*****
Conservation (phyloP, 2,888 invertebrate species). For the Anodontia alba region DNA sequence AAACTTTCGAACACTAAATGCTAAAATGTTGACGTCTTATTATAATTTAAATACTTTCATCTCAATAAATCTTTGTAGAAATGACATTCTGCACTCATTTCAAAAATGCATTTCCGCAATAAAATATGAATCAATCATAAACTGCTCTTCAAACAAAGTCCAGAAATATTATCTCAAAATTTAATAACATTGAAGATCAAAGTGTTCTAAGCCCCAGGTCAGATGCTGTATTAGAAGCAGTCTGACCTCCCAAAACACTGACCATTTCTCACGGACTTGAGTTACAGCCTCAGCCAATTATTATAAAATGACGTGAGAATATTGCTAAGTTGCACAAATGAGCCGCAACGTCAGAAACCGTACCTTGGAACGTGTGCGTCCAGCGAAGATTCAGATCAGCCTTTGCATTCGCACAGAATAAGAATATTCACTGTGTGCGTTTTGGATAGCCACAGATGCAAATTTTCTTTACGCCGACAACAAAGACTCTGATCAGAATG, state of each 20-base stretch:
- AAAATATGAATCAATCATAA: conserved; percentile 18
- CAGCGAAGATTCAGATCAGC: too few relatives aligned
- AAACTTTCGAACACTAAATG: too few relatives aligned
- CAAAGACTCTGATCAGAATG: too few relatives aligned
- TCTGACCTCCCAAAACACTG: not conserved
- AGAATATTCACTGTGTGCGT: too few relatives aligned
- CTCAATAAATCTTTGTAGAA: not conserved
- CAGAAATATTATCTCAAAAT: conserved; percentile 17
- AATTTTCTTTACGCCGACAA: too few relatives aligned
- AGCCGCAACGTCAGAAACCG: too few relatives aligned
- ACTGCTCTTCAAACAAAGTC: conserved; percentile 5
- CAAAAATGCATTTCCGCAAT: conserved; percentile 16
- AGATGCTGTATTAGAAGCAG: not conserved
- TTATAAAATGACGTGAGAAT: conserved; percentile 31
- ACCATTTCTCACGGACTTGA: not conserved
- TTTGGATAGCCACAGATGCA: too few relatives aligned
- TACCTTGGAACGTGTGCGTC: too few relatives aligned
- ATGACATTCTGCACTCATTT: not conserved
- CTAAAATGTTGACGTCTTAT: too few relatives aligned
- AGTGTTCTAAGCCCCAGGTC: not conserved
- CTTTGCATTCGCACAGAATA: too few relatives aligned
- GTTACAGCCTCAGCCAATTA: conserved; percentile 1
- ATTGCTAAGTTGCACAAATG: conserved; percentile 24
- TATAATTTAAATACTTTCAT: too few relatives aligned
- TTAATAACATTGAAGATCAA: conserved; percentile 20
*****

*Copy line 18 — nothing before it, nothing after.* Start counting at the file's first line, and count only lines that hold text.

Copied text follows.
- TACCTTGGAACGTGTGCGTC: too few relatives aligned